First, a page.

Thami Tsolekile told the Social Justice and Nation Building hearings on Monday that the former Proteas captain, Graeme Smith never wanted him in the national men’s side.
Tsolekile’s testimony was among the most vivid that SJN advocate Dumisa Ntsebeza and his two assistants, Fumisa Ngqeleand Sandile July have heard. They included Tsolekile talking about how he and a fellow balck teammate slept on a kitchen floor while part of the Western Province under-13 side, while white players had more comfortable accomodation and how he and other black African players suffered discrimination while part of a national training academy squad in the late 1990s.
However it was his testimony about Smith, who Tsolekile captained during the 2000 Under-19 World Cup, that struck a chord, particularly Tsolekile outlining how he believed Smith blocked him from establishing himself as an international player.
Tsolekile played three Tests for South Africa in 2004, but believes he would have played more were it not for Smith, currently Cricket SA’s Director of Cricket. “Talking from experience, I can tell you, Mr. Smith never wanted me in that (South African) set-up,” Tsolekile told the hearing.
Tsolekile cited interaction with two national selection convenors, Andrew Hudson and Linda Zondi as evidence of that belief.
Referring to the two Test home series against New Zealand in January 2013, Tsolekile said he’d been promised by Hudson that he would play. Earlier in 2012, Mark Boucher had suffered his career ending eye injury in England, with Tsolekile flown over to provide cover.
On a tour later that year, with Tsolekile part of the squad in Australia, and where he expected to play he was overlooked for AB de Villiers.
It was following that series, that Hudson made the promise that in the subsequent home series against New Zealand, that Tsolekile would get his chance to start another Test. “In 2012 Andrew Hudson came to me and said I would definitely play against New Zealand, the night before the game, Hudson called me and in his own words said that Graeme Smith didn’t want me in his team.”
De Villiers kept wicket in that series.
Zondi, initially part of the national selection panel in 2013 and later a convenor, told Tsolekile something similar, although the former wicket-keeper wasn’t specific about when that occurred.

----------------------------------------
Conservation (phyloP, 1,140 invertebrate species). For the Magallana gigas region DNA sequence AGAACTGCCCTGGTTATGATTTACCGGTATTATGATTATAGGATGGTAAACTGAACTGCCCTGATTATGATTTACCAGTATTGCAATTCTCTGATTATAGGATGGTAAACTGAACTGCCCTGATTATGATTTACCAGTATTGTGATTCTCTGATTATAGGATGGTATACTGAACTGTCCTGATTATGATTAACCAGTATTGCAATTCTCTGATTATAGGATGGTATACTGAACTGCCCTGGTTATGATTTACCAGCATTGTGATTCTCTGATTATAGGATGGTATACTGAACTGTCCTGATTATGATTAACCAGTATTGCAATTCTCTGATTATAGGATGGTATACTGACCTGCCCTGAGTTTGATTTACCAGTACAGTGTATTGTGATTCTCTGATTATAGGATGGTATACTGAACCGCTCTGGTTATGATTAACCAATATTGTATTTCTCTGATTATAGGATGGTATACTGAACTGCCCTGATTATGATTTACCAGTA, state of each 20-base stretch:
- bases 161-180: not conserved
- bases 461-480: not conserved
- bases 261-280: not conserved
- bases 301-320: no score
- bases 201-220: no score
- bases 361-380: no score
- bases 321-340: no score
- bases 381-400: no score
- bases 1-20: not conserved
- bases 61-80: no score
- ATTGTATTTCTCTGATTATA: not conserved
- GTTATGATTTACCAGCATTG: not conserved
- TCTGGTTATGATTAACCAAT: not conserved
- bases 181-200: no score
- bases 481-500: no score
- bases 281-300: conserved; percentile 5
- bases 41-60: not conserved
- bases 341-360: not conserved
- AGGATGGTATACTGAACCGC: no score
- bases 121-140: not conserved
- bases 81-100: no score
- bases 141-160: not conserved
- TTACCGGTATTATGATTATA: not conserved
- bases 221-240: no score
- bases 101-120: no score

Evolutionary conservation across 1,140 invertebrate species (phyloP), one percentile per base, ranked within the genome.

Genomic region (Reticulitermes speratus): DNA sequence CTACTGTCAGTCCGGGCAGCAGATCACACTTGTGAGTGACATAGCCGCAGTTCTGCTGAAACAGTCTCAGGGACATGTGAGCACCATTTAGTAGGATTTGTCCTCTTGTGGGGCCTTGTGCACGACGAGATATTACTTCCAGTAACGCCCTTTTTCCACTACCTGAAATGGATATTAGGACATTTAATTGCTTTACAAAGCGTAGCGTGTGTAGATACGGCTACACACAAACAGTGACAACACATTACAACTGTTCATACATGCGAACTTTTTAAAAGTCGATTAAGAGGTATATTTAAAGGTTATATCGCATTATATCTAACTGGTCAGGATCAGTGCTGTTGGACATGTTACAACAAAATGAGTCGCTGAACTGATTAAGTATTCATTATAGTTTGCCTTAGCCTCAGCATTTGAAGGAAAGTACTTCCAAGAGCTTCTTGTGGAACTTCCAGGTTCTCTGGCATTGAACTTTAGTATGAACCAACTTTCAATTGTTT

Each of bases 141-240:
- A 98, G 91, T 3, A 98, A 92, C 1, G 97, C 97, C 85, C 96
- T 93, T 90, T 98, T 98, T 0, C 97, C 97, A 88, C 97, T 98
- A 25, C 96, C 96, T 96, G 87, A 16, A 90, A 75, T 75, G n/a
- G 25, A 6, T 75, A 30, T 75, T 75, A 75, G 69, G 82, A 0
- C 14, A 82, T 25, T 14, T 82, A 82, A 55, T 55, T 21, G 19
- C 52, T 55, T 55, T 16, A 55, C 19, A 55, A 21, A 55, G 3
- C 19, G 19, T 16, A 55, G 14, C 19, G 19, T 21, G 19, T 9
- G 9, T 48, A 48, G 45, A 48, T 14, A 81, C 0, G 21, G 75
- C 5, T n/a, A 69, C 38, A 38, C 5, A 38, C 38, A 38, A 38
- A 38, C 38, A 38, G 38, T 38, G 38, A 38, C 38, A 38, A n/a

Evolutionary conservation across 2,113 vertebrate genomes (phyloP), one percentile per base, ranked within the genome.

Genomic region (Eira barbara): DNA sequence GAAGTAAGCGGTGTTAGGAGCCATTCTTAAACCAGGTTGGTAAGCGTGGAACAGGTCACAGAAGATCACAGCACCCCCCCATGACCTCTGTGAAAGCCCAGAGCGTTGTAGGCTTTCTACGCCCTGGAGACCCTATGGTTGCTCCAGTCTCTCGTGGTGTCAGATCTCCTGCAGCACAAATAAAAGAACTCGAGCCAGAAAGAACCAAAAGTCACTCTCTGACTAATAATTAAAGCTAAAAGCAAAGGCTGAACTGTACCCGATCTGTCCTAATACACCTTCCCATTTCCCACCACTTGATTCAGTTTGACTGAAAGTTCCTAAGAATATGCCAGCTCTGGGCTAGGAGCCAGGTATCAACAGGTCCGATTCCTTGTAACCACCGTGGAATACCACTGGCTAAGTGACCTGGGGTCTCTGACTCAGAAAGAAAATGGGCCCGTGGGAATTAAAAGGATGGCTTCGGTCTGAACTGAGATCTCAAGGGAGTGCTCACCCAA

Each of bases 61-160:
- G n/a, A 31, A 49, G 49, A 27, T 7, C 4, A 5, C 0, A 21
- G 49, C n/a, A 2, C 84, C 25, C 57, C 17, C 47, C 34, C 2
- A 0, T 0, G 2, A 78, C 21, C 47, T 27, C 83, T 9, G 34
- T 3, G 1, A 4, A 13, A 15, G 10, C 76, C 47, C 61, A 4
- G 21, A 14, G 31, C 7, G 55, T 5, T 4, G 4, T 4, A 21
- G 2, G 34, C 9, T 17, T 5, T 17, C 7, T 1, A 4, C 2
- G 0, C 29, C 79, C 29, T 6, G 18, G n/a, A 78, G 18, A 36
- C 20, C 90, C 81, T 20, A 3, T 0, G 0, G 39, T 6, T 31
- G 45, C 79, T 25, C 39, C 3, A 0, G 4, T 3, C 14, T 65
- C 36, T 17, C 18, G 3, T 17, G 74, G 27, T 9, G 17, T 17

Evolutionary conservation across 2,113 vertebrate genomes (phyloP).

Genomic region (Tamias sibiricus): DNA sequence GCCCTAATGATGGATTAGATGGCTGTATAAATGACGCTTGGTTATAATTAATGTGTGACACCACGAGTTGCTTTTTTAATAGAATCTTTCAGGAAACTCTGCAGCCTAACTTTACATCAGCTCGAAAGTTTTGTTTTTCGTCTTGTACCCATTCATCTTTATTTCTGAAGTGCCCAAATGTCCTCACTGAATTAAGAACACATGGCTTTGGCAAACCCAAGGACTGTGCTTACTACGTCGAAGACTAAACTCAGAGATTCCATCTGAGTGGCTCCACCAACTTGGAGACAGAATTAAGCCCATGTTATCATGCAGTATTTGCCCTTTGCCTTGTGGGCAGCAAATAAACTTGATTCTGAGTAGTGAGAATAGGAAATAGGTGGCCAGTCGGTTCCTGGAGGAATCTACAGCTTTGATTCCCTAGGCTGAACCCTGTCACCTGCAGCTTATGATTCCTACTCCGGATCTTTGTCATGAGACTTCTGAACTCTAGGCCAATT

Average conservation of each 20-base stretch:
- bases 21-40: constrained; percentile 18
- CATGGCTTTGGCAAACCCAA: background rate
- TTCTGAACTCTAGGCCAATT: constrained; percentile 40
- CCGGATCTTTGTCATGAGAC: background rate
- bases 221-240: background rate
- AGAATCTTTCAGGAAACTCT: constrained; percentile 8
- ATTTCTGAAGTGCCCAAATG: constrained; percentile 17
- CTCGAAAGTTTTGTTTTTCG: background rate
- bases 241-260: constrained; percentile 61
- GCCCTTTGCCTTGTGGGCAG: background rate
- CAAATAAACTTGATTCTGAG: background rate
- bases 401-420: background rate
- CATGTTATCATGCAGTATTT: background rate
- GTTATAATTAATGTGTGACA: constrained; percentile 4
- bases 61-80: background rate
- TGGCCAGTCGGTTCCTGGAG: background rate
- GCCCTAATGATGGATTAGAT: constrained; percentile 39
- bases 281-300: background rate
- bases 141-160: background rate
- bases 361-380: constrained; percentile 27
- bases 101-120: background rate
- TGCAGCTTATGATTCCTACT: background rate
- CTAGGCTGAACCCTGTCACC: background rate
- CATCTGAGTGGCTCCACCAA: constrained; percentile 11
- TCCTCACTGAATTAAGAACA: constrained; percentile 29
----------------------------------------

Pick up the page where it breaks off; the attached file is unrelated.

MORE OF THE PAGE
Asked by Ntsebeza why there appeared to be such animosity towards him from Smith, Tsolekile said he didn’t know. “Graeme Smith was a great captain of our country. In my opinion that guy was given too much power by CSA and his teammates.”
“Graeme Smith was never a close friend of mine, we were teammates,” Tsolekile said. “I’ve never had personal issues with him. I was his captain (under-19) and I also played against him (domestically). I can’t recall any incident with him, which is why I want to find out ‘what have I done to this guy?’”
Tsolekile was the leading wicket-keeper in the country on the domestic circuit between 2011 and 2015 and was offered a national contract, although he never played in that period, usually acting as a back up in the Test squad.
Tsolekile cited the example of De Villiers choosing to keep – even though he’d previously expressed reluctance to do so because of a long term back injury and wanting to focus on his batting – as part of the confusing messages that went around for why he didn’t play more for the Proteas.
“AB only kept when I was there (challenging for a spot in the Test side), he didn’t want to keep when Boucher was keeper, he wanted to keep when I was there. You could see what was happening. The most disappointing thing was, there were guys, who were convenors – Linda Zondi a convenor, a black guy – who didn’t say anything.”
His experiences with the national team left him so despondent, that he would ask the team’s management to return home earlier from tours.
“Everytime I went on tour – the only way I could show my frustration was to tell Dr (Mohammad) Moosajee – then the team manager – ‘we’ve got a few more days to go home, wait until the last game is played, the team gets selected,’ and then I asked to leave. I never, ever travelled back with the South African team. Never ever.”
“England in 2012, the same; I’d wait until the team was picked, and with a few days left I would fly back alone. In Australia (later that year) I did the same. I was trying to pass a message to them that I wasn’t happy in that environment, something needs to be done.”
Tsolekile said his experiences within South African cricket – from his days as a junior until his time with the Proteas – had a debilitating effect on him. “I developed an attitude towards my white counterparts… there was always a bitterness in me, which was a form of defence,” he said.
“This had a devastating effect on my life in and out of the team. Still today I experience flashbacks of bad memories, as a result of being a victim of biasness, discrimination and racism. I had to go to anger management, as I was angry and frustrated at the situation that I experienced.”